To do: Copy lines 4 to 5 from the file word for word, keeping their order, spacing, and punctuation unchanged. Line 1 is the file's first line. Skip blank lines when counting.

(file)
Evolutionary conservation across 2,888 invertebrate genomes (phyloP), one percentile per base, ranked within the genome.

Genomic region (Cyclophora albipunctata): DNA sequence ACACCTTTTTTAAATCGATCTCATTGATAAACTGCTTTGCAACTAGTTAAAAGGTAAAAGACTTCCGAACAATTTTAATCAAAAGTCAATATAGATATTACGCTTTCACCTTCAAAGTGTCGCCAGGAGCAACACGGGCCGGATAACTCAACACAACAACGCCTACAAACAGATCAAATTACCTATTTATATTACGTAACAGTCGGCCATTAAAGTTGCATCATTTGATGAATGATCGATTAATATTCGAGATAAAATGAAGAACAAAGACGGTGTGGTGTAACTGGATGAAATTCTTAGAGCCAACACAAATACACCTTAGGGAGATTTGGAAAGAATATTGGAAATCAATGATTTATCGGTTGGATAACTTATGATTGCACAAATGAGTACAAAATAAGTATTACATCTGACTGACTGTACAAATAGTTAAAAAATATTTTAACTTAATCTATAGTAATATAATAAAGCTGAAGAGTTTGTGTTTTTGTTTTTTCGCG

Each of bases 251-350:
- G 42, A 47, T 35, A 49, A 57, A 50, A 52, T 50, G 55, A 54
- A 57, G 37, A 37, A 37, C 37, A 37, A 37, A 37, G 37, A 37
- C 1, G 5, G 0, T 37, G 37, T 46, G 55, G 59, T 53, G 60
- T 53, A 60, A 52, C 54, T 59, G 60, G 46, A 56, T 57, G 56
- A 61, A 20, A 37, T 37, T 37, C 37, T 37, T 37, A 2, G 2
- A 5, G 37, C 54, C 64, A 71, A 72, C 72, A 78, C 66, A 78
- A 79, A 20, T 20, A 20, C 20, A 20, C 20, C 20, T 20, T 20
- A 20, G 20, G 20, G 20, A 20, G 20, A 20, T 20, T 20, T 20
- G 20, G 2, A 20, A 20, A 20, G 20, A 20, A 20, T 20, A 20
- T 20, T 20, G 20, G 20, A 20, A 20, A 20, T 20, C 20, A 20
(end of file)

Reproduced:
- G 42, A 47, T 35, A 49, A 57, A 50, A 52, T 50, G 55, A 54
- A 57, G 37, A 37, A 37, C 37, A 37, A 37, A 37, G 37, A 37